You should ask me for clarifications of this entire judge philosophy AND ask any other questions before the round. Absent your questions, I will assume that you have read and understood this philosophy. For example, if you have to ask me "do you take prep for flashing speeches" anytime after the start of the 1AC, well, just don't do that. If you ask me during 1AC CX "hey do you allow tag team CX" then expect your points to suffer. Always ask questions before the round begins. Always. This includes specific questions about my voting threshold etc for any particular arguments you wish to deploy that aren't discussed below.
I prefer you ask and answer your own questions. I require politeness during cross ex. Cross-ex isn't Crossfire. I flow CX and consider your answers to be binding in all forms. CX is the most important and underrated speech in policy debate.
K's and Framework:
We are participants in policy debate; hence, policy debate briefs -- similar to those that are written to assist theoretical policymakers in making critical policy decisions for the United States federal government -- provide the stasis point for our arguments, which requires scenario analyses geared toward solving real world problems and not simply rejecting or refusing to engage the topic.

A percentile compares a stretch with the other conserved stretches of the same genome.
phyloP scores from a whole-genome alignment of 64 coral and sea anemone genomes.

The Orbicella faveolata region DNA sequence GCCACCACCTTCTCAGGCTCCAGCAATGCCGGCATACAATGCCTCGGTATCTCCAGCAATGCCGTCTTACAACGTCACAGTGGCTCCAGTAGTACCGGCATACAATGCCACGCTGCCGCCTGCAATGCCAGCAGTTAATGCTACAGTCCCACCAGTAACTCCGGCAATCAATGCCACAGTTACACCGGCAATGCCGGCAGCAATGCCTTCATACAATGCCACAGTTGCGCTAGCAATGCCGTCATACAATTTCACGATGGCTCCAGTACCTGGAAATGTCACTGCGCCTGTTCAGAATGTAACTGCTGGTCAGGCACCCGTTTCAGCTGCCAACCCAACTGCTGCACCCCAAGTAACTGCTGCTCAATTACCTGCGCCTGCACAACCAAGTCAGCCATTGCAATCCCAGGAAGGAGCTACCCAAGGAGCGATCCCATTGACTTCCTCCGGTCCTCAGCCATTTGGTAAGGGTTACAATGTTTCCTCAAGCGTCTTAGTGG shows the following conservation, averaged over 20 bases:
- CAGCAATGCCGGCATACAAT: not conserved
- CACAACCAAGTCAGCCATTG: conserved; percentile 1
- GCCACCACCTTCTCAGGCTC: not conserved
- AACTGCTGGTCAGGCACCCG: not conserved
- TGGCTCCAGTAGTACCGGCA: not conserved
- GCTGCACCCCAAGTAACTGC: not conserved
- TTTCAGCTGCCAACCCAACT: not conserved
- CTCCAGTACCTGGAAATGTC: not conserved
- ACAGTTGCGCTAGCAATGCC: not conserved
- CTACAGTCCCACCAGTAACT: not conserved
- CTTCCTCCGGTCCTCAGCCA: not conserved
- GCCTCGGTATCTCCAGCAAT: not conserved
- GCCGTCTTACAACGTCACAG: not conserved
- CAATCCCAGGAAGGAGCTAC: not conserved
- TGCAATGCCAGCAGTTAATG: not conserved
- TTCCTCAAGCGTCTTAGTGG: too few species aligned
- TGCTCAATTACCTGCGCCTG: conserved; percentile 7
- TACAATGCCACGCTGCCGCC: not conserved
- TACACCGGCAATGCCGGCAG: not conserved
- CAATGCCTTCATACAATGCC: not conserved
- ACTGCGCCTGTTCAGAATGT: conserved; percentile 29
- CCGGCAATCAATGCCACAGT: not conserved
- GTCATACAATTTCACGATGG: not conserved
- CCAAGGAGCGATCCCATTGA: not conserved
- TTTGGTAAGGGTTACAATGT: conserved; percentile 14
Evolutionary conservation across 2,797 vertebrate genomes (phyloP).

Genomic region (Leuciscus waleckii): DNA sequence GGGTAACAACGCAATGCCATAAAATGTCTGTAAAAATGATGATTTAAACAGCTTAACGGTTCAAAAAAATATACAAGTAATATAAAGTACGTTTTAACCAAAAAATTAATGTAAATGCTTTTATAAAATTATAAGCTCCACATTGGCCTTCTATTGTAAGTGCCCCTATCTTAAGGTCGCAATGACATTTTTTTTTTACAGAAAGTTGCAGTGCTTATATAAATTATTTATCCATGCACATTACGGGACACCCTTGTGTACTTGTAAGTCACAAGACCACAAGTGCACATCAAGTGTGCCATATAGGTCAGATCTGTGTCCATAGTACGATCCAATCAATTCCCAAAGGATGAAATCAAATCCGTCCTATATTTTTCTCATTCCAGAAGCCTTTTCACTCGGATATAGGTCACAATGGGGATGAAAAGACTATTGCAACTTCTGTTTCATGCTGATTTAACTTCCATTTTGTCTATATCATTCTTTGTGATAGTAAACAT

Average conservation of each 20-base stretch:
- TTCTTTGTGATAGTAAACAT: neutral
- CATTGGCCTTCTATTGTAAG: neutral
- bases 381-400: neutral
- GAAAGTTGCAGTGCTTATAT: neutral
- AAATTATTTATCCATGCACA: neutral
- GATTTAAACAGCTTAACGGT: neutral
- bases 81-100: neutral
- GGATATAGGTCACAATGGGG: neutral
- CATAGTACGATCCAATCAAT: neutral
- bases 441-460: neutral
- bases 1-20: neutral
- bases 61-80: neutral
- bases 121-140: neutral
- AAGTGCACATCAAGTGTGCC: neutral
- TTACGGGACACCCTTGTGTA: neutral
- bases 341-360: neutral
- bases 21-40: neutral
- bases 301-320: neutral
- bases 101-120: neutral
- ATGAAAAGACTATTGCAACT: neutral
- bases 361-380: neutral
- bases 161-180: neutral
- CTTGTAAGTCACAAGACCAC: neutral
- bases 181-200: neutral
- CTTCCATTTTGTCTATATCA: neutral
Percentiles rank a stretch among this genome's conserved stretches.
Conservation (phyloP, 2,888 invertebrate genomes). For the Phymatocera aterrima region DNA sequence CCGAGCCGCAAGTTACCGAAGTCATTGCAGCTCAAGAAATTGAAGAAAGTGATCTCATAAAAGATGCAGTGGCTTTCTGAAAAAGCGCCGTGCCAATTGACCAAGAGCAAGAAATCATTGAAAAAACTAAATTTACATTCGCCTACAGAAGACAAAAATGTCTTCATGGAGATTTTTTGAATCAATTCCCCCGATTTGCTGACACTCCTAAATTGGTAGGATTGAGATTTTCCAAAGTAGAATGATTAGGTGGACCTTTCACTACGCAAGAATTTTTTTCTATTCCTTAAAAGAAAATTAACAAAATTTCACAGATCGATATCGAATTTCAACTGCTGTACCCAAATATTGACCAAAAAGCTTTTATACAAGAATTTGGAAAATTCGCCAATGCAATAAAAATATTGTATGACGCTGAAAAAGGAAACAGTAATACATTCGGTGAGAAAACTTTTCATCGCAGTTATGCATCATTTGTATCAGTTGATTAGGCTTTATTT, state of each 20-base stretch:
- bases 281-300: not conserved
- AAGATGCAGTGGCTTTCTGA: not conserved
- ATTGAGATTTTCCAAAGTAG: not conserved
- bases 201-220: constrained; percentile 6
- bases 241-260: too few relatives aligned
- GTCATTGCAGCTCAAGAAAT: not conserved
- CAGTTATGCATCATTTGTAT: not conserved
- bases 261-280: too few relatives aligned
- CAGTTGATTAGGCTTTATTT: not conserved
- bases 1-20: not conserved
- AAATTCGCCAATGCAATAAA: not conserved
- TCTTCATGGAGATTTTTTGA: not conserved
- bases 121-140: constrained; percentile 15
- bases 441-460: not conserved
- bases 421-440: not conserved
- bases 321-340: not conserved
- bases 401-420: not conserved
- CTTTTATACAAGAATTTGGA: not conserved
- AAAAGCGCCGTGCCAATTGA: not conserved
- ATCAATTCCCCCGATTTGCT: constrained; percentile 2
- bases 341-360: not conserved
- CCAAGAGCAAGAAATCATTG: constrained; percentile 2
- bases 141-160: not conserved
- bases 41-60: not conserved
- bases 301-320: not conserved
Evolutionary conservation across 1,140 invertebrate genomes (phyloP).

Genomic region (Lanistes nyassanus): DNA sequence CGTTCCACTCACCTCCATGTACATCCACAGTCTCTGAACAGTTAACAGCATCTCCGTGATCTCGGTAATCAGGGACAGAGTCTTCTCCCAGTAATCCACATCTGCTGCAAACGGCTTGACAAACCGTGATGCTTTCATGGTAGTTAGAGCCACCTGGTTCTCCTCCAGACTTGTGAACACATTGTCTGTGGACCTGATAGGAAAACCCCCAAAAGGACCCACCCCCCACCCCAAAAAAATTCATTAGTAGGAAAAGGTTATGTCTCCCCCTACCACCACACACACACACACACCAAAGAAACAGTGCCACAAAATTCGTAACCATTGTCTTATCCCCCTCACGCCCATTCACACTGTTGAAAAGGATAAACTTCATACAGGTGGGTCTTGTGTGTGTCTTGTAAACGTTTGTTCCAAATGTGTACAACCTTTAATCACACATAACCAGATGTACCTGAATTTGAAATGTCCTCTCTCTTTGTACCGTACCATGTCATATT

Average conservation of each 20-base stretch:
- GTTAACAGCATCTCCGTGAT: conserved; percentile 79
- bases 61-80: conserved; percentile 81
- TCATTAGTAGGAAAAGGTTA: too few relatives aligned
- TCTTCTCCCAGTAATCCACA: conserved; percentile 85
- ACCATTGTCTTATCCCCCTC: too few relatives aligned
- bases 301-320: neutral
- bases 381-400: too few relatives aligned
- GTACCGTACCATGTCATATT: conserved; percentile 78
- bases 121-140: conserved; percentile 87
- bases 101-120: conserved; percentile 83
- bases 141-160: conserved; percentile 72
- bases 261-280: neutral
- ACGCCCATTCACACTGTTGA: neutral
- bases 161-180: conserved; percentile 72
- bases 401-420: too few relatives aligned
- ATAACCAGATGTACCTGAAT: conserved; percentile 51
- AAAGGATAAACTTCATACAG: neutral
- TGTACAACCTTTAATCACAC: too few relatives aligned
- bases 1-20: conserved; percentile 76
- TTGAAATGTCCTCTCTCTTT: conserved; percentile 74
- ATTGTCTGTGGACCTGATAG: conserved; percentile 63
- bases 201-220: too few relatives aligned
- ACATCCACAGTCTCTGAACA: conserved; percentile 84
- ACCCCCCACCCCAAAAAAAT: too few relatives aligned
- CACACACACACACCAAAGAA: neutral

That said, I'm fine with kritik debates as long as you articulate the finer points of your argument -- like alternative solvency -- in a way that makes sense without relying on debate jargon. For example, if you stand up in a 1NC and read an IR Fem shell but can't answer any questions about it in cross-ex, then I will not be impressed. If you are taking a theoretical or philosophical/critical approach to the topic, then I find it more engaging when you explain your position in clear, non-debate terms. It demonstrates a level of understanding about the criticism that extends well beyond the debate space, and I support that as an educational endeavor.
Similarly, with framework debates, highlight the advantages or disadvantages to competing methodologies in a clear concise way (no cloud/overview clash, use actual line-by-line) and it becomes a lot easier to vote on framework and/or separately evaluate aff and neg impacts. I'm better with discourse, ethical scholar, reps, and that kind of framework and less okay with meta, ontological, or psych frameworks, the latter mostly outside my studies.